- 1Feeling or showing an envious resentment of someone or their achievements, possessions, or perceived advantages: she was always jealous of meMore example sentences
- They were much more intelligent than we were, and quite frankly, we were jealous of their achievements.
- By our very nature, we are selfish, jealous, envious, stricken with strife, and sometimes downright rebellious.
- It would be selfish to be jealous of him, and I could truthfully say I wasn't.
- 1.1Feeling or showing a resentful suspicion that one’s partner is attracted to or involved with someone else: a jealous husbandMore example sentences
- We stopped sleeping together, but when Hanna got a new boyfriend I was jealous for the first time ever.
- A jealous husband broke a man's nose because he thought someone was ‘ogling’ his wife.
- Also, she had been asked to join study groups, but the husband was jealous, and forbade her from meeting with other students.
- 1.2Fiercely protective of one’s rights or possessions: the men were proud of their achievements and jealous of their independenceMore example sentences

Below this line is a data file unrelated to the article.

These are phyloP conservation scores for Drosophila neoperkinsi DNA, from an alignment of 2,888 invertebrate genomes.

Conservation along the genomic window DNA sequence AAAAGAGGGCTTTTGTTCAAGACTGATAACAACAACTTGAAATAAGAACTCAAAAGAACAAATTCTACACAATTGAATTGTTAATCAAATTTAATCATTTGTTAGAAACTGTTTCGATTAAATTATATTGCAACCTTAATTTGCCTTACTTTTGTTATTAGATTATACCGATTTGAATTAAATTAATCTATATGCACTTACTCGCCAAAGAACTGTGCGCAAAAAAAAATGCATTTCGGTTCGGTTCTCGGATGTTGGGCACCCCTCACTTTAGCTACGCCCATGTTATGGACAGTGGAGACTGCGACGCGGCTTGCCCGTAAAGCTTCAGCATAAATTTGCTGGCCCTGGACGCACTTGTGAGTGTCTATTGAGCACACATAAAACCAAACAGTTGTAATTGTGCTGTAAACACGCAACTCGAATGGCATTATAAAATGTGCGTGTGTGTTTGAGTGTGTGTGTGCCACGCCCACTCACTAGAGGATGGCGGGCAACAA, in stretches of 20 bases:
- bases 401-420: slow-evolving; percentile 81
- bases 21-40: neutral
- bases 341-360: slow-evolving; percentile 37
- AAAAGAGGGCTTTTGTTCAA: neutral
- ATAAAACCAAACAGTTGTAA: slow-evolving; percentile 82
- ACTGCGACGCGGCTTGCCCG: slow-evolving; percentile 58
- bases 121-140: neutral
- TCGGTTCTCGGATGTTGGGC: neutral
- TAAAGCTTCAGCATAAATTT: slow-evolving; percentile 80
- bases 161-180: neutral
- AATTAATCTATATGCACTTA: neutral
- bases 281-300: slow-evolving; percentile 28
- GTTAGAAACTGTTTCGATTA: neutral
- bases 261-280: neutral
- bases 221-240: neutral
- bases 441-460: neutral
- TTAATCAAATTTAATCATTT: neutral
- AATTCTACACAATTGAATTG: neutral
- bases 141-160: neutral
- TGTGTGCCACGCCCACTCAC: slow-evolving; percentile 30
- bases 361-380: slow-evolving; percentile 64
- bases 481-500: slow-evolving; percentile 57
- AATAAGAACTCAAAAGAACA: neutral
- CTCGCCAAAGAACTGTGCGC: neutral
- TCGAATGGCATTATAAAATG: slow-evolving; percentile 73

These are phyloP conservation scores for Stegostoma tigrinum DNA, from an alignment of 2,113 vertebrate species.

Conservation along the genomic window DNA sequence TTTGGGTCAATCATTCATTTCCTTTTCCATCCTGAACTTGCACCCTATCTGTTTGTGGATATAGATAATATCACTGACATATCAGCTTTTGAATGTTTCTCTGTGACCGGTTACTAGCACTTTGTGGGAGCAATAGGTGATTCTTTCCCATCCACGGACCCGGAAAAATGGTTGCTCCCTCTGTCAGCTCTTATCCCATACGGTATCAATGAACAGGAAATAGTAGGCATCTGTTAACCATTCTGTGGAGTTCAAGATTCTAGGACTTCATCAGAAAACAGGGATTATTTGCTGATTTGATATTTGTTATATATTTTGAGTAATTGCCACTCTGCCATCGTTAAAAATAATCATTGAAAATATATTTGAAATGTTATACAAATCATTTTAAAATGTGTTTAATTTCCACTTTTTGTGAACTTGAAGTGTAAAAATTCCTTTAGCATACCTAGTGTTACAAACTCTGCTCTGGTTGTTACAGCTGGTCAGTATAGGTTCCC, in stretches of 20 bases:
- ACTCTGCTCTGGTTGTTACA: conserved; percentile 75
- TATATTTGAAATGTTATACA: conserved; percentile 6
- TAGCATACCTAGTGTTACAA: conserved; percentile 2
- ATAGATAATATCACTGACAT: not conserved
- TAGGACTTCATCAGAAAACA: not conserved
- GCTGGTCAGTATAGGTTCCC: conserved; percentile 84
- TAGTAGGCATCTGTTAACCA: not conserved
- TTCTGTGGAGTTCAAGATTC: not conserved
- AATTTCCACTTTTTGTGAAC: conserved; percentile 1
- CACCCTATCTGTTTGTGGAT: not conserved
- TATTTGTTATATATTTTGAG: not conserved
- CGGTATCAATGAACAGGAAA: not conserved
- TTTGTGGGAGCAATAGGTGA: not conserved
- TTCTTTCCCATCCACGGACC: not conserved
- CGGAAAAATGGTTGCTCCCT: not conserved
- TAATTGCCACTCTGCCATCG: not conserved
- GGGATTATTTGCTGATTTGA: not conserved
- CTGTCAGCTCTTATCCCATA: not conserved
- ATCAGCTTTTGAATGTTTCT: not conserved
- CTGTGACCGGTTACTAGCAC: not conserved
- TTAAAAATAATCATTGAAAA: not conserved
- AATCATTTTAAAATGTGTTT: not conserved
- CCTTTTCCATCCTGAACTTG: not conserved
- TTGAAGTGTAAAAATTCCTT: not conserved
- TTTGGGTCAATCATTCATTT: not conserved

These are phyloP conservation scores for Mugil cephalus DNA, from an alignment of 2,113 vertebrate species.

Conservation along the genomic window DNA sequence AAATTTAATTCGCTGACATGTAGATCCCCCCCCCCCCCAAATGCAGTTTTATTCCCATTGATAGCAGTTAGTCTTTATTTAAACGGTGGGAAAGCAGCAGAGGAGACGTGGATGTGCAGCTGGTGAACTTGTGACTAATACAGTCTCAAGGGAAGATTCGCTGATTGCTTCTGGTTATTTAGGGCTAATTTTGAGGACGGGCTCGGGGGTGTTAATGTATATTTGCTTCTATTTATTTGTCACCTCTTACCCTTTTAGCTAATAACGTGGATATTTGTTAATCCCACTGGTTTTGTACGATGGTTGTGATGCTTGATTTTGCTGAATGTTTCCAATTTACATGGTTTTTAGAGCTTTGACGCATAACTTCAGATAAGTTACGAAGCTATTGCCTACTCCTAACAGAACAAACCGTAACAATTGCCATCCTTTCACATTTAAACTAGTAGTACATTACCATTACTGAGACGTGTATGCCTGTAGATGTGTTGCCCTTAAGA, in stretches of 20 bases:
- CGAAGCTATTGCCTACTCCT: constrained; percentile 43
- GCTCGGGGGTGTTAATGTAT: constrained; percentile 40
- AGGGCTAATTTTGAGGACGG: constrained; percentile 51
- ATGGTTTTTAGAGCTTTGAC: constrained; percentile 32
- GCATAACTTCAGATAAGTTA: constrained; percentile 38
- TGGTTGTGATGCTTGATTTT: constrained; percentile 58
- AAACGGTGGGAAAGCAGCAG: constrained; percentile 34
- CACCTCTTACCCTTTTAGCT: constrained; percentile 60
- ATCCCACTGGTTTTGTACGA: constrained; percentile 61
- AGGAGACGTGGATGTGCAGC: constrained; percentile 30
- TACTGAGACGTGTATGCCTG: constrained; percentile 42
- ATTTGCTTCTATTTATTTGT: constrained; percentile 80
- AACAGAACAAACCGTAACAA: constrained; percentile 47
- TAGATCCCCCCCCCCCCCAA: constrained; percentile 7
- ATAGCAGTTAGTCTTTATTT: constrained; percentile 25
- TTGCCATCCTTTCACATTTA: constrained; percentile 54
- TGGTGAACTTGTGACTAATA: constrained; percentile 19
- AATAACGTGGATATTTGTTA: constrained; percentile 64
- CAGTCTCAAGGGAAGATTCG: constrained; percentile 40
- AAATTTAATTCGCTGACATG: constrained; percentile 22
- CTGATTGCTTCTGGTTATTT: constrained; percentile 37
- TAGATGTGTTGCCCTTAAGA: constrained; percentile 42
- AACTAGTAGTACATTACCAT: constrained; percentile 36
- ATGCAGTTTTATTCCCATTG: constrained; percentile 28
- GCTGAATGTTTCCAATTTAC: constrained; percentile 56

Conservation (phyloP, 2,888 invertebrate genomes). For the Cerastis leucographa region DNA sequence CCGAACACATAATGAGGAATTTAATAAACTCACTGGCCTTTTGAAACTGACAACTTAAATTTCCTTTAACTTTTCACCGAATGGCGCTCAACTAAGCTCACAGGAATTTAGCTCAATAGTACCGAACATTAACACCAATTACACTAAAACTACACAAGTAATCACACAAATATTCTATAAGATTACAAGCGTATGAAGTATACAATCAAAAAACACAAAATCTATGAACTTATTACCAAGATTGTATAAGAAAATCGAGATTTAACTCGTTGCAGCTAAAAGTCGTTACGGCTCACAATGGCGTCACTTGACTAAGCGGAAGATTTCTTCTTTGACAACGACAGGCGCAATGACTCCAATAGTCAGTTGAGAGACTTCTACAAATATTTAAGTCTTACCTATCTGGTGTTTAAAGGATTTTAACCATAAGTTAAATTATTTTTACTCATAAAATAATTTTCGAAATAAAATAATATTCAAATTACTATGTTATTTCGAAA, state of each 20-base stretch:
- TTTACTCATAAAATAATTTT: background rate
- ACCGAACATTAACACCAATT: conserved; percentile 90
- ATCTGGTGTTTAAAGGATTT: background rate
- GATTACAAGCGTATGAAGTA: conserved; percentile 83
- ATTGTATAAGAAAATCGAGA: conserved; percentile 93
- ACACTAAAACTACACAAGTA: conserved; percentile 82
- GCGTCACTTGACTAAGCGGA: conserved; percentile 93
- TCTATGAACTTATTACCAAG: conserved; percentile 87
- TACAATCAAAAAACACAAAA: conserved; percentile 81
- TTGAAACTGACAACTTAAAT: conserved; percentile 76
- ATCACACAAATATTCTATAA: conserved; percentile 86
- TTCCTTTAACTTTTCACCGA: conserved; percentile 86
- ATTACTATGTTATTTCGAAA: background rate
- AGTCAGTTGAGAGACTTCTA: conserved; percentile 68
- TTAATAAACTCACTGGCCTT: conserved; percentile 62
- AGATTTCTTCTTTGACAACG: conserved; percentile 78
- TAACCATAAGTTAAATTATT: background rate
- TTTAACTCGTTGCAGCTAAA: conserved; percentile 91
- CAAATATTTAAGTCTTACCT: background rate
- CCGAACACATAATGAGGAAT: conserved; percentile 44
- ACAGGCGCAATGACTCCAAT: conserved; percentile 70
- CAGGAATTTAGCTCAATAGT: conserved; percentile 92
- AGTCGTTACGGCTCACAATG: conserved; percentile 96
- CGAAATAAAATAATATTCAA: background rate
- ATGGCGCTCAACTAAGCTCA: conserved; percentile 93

- Mr Dallas said Edmunds was possessive and jealous of Miss Lawrance and took the view that if he could not have her then no one else would.
- He was too possessive of her, she was too jealous of him.
- It means that he cares enough about you and your relationship that he is getting jealous and protective of you.
- 1.3(Of God) demanding faithfulness and exclusive worship.More example sentences
- In Hebrews we also meet the strong protests of the jealous God, who is intolerant of rivals with a holy intolerance.
- The religious justification derives from the ban on graven images, common to the jealous God of the Old Testament and to Allah.
- God in the Old Testament of the Bible is a vengeful, jealous God that smites those who disobey him.
- More example sentences
- EU deregulation has introduced competition on airline routes once jealously protected by national airlines.
- I thought jealously of their plans for the next six weeks in paradise.
- Underlying many of the problems is bureaucratic inertia and jealously guarded vested interests.
Middle English: from Old French gelos, from medieval Latin zelosus (see zealous).